Format: Self-paced Course
Developed by: LibraryU, a program of the Illinois State Library and the regional library systems
Length: 1 hour
Patrons are overwhelmed by the hundreds of new titles every year added to the thousands already on the shelves. Browsing the shelves is a frustrating exercise. Readers' advisory services provides patrons with the help they need to find books they will enjoy, and helps the library retain active patrons. This introduction to public library readers' advisory services to adults includes the readers' advisory interview, marketing readers' advisory services, promoting fiction, and finding aids. In this course you will learn how to identify what it is in genre fiction that appeals to a reader, how best to get them to articulate that appeal, what books to suggest to the reader, and how to promote the different kinds of genre fiction in a public library. A chapter titled "Difficult Aspects of a Readers' Advisory Interview" provides tricks of the trade for keeping up with the rapidly changing world of genre fiction. This course provides an excellent opportunity for increasing skills in this vital area of public library service.
Format: Webinar, original date October 8, 2013
Hosted by: WebJunction
Length: Length: 1 hour
As libraries evolve and adapt to changing circumstances, it is crucial to our continued community relevance that we retain and serve our core constituency of readers. Readers' advisory specialists from The Seattle Public Library will expand on the basic premises and practices of reader’s advisory, sharing how to apply these practices across new platforms and technologies, enlist social media and catalogs to serve readers, and use form-based and virtual readers' advisory. Learn expert techniques for using the latest generation of advisory resources and other ways to better serve readers in libraries large and small.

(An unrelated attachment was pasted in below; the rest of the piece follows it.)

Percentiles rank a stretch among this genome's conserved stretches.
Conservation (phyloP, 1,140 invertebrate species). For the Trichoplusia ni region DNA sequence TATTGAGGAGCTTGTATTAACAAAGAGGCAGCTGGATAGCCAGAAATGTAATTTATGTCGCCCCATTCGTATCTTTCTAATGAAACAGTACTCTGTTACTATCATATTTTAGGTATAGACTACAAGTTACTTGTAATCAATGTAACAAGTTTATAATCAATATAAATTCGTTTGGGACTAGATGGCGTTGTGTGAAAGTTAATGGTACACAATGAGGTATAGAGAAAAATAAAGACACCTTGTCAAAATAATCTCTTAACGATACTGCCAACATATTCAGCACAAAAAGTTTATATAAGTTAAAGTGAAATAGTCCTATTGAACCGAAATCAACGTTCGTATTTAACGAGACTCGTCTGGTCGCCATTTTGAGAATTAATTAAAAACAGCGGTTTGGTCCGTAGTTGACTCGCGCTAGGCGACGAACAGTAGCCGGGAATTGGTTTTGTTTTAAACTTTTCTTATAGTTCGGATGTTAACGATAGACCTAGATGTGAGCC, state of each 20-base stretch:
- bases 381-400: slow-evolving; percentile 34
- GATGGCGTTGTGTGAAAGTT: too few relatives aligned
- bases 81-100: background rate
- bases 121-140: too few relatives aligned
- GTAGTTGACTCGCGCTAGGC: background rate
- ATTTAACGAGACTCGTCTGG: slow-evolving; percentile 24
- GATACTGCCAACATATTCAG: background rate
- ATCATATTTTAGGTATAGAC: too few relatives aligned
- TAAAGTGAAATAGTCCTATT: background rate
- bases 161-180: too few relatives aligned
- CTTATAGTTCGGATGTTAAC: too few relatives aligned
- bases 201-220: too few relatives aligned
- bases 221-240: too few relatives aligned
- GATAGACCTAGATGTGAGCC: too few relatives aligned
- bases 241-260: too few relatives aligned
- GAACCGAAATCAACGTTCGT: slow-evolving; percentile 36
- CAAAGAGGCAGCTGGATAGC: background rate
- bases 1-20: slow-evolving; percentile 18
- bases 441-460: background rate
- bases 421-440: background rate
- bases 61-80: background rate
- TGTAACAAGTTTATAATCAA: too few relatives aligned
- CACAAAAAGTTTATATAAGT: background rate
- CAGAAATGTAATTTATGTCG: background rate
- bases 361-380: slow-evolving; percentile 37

Presented by: David Wright and Andrea Gough
Format: Webinar, original date February 12, 2014
Hosted by: Infopeople
Length: 1 hour
For the last 15 years, public and high school libraries have been exploring the under-reviewed and small press produced genre of street lit. It is most often passed hand to hand or through publishing parties held by the authors, and often appeals to readers with interests outside the majority culture. With increasing amounts of professional discussions now available on the strengths and challenges street lit collections can offer your library's users, it's time to look at the appeal that holds for readers.
Street lit is not without its controversies. Learning why and how some libraries have decided to include it in their collections will help your library decide whether it's feasible and appropriate for your community. Knowing how your community may react to its inclusion in your library will increase your value as the community's readers' advisor and/or fiction collection developer.
Presented by: Francisca Goldsmith